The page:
Allelopathic effects of native and invasive Brassica nigra do not support the novel-weapons hypothesis.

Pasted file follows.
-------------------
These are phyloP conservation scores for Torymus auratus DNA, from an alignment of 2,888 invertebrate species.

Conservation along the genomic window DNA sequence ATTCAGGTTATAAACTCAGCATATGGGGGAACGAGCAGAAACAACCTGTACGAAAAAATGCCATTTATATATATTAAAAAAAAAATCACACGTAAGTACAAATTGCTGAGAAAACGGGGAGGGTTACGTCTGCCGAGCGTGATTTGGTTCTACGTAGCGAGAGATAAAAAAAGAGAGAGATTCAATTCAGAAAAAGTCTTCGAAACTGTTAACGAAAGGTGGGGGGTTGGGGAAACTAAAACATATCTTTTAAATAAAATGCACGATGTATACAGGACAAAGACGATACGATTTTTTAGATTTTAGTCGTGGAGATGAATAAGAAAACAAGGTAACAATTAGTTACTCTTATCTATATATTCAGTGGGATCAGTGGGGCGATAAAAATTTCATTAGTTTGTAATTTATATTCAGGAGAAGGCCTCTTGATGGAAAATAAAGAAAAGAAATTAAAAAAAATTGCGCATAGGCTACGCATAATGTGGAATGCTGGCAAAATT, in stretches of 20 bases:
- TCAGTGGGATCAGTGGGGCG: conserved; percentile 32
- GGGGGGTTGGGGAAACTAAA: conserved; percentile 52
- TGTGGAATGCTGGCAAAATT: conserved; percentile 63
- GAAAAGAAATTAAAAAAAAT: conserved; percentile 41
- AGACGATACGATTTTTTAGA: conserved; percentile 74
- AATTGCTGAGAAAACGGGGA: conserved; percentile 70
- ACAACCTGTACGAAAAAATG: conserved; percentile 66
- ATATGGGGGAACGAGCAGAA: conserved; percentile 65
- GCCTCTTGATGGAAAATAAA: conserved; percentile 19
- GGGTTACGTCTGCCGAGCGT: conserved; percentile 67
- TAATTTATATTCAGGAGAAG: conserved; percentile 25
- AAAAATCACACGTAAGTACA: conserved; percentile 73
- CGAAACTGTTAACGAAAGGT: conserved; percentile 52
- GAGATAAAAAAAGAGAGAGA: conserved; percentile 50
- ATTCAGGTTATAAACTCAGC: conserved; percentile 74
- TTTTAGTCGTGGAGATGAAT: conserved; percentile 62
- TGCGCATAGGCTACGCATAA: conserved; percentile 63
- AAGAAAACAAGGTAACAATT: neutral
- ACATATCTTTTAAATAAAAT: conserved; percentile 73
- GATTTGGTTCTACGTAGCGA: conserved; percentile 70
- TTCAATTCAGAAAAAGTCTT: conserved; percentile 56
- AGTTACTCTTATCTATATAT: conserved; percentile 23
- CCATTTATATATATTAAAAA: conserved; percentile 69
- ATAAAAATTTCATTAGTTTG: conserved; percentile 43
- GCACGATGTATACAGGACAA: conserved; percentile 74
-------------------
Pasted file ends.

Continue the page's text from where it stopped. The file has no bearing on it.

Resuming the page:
Premise: The novel-weapons hypothesis predicts that some plants are successful invaders because they release allelopathic compounds that are highly suppressive to naïve competitors in invaded ranges but are relatively ineffective against competitors in the native range. For its part, the evolution of enhanced weaponry hypothesis predicts that invasive populations may evolve increased expression of the allelopathic compounds. However, these predictions have rarely been tested empirically. Methods: Here, we made aqueous extracts of roots and shoots of invasive (North American) and native (European) Brassica nigra plants. Seeds of nine species from North America and nine species from Europe were exposed to these extracts. As control solutions, we used pure distilled water and distilled water with the osmotic potential adjusted with polyethylene glycol (PEG) to match that of root and shoot extracts of B. nigra. Results: The extracts had a strong negative effect on germination rates and seedling root lengths of target species compared to the water-control. Compared to the osmolality-adjusted controls, the extracts had a negative effect on seedling root length. We found no differences between the effects of B. nigra plant extracts from the invasive vs. native populations on germination rates and seedling root growth of target plant species. Responses were largely independent of whether the target plant species were from the invaded or native range of B. nigra. Conclusions: The results show that B. nigra can interfere with other species through allelochemical interactions, but do not support predictions of the novel-weapons hypothesis and evolution of increased allelopathy.